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Outgrowing Juvenile Justice: Jamal Vick Case Study Raises

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In Outgrowing Juvenile Justice, Michael Jonas (2001) raises several important issues concerning juvenile justice policies and practices. In discussing Jamal Vick, a range of youth crime issues surfaces, including:

• Balancing treatment verses punishment

• Responses to serious juvenile offenders

o Waiver into the adult criminal justice system

o Utilize the juvenile justice system

o Blend elements of both the adult system and the juvenile system

• Youth in confinement

o Growing numbers of youth confined

o Disproportionate number of minority youth confined

• Offense focused juvenile court verses offender focused juvenile court

• Status offenses verses delinquent offenses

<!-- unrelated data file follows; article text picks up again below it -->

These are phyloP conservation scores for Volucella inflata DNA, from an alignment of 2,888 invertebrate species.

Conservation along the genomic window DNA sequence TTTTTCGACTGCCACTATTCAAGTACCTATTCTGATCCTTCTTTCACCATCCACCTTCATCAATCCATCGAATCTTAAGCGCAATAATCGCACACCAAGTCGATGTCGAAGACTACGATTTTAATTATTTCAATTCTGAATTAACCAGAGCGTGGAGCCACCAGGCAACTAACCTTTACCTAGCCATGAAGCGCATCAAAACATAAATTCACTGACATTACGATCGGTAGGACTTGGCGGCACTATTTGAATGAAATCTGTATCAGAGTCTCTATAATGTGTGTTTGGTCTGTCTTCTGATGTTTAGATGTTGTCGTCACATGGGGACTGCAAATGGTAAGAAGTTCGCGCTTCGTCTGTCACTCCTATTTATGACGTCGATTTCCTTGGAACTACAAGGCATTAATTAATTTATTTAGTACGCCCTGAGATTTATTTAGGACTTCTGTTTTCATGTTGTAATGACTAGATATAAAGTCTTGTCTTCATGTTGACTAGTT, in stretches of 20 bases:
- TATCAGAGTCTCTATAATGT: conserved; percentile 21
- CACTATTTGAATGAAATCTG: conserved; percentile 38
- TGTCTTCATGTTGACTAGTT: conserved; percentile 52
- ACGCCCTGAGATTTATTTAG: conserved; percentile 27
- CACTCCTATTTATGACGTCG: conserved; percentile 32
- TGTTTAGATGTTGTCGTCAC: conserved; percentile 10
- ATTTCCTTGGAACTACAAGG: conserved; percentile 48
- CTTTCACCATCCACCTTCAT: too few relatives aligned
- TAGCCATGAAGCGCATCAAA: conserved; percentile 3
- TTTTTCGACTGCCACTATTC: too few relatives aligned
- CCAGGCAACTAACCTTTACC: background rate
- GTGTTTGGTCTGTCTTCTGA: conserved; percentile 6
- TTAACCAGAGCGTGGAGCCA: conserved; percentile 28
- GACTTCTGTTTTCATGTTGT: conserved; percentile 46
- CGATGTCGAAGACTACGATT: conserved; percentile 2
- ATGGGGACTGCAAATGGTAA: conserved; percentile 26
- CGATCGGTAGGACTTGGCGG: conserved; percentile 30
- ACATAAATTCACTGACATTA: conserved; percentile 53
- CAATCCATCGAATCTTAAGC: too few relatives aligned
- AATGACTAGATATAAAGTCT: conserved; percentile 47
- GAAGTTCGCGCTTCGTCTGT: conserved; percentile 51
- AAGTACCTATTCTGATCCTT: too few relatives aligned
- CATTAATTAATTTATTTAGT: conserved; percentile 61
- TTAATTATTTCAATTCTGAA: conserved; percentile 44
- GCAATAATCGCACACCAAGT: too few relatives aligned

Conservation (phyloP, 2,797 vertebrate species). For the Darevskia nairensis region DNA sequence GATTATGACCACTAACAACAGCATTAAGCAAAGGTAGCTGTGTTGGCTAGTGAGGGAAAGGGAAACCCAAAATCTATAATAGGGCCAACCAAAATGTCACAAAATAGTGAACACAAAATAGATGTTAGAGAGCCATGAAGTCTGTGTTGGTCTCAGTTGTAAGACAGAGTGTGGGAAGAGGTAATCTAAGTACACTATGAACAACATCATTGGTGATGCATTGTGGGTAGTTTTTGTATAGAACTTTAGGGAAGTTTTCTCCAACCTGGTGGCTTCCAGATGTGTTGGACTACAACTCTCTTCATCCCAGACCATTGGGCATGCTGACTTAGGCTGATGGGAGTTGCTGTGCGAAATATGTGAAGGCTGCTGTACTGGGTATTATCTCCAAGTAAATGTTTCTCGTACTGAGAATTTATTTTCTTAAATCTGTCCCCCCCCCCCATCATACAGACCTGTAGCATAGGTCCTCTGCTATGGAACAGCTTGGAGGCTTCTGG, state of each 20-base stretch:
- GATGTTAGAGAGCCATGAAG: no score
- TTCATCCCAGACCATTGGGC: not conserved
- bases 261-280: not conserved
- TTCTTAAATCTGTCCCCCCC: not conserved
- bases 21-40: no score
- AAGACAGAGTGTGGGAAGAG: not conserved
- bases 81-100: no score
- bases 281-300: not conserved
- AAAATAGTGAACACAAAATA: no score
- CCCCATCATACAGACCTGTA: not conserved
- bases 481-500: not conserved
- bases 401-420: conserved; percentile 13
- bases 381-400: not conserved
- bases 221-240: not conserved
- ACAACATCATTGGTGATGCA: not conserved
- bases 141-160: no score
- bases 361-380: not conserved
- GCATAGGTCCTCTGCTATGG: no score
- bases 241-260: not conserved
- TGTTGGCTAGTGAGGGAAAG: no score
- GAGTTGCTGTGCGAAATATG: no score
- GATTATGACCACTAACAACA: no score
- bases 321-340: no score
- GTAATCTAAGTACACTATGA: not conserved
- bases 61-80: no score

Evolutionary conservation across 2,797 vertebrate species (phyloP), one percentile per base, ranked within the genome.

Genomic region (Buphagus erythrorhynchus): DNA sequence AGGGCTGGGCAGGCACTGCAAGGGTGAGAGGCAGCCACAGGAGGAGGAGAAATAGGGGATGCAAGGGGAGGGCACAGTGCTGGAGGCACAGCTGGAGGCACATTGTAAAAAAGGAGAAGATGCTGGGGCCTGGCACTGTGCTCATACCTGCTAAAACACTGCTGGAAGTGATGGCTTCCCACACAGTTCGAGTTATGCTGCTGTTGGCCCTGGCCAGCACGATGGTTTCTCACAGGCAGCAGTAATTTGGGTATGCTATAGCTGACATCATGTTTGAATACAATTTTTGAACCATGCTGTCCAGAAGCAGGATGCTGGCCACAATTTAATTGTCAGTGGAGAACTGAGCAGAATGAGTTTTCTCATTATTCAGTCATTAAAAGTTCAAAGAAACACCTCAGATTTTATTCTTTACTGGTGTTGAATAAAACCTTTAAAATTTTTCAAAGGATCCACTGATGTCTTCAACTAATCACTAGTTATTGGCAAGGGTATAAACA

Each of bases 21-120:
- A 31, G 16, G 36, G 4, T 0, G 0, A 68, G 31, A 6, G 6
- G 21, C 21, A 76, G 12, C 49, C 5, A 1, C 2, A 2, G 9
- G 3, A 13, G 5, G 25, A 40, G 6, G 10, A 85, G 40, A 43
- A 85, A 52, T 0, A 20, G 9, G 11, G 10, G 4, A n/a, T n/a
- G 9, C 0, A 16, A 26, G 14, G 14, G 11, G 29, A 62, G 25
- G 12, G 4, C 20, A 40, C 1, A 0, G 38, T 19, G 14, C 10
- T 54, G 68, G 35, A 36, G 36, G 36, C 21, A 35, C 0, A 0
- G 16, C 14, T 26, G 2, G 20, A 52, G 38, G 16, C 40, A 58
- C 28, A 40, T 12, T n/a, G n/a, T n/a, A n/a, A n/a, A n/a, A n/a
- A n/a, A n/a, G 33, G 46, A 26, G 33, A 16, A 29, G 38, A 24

At 16 years old, Jamal Vick was facing a 10-to-15 year sentence in an adult facility for Assault with Intent to Murder. Under the Youthful Offender Law passed in 1996, offenders as young as 14 years old could receive adult sentences for a wide range of crimes. Instead of a harsh adult sentence, Vick received a “blended” juvenile/adult sentence. In the traditional juvenile justice system, once the offender becomes an adult, his/her record is considered clean. Vick’s sentence, a combination of detention in a juvenile facility for five years (until he turns 21 years old), followed by four years of adult probation means that he will be under supervision until his mid-twenties. This practice is an attempt to operate in the middle ground between a “tough on crime” stance and the “reshape young lives” advocates. This is a core conflict facing the juvenile justice system. Striking the balance of satisfying the public’s desire for tough on crime, while still allowing for rehabilitation and support systems is an ongoing issue facing juvenile justice policies and practices. In recognition of the difficulties juveniles experience transitioning back into society, the Department of Youth Services (DYS) incorporates an approach that includes day reporting centers at which youths can get help with everything from anger management to job to school placement. However, the battle between juvenile treatment and services verses adult-type punishment wars on as Massachusetts considers



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